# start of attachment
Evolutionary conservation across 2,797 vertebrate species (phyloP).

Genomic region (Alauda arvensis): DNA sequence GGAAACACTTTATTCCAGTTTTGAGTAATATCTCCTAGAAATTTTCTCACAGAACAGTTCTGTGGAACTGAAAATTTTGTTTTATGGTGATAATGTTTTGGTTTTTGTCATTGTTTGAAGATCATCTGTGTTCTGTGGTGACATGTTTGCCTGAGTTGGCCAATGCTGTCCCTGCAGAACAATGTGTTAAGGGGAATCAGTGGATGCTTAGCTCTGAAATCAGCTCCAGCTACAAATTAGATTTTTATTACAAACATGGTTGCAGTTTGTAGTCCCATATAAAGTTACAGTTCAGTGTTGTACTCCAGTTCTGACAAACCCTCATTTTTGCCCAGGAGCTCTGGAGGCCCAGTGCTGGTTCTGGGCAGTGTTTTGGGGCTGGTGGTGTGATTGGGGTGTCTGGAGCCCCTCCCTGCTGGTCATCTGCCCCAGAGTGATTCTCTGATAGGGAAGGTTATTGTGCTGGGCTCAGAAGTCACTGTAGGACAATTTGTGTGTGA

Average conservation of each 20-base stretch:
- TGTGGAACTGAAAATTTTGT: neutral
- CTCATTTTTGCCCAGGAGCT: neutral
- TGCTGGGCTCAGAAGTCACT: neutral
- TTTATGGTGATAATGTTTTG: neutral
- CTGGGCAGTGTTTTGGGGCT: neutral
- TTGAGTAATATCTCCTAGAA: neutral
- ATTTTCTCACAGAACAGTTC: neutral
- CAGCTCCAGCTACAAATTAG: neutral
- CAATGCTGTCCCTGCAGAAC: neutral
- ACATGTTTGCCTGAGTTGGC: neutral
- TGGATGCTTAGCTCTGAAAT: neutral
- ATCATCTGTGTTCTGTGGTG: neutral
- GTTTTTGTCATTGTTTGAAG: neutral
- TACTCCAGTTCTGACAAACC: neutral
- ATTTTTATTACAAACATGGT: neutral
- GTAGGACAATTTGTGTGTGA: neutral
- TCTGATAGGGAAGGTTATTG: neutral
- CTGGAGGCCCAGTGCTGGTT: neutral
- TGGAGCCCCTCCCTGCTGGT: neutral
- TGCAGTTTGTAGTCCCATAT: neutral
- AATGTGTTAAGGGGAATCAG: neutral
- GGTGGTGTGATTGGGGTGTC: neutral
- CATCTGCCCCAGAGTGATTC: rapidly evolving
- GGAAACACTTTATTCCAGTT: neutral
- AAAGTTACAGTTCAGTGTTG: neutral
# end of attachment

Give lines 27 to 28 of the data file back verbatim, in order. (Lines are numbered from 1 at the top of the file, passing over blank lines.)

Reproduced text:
- GGAAACACTTTATTCCAGTT: neutral
- AAAGTTACAGTTCAGTGTTG: neutral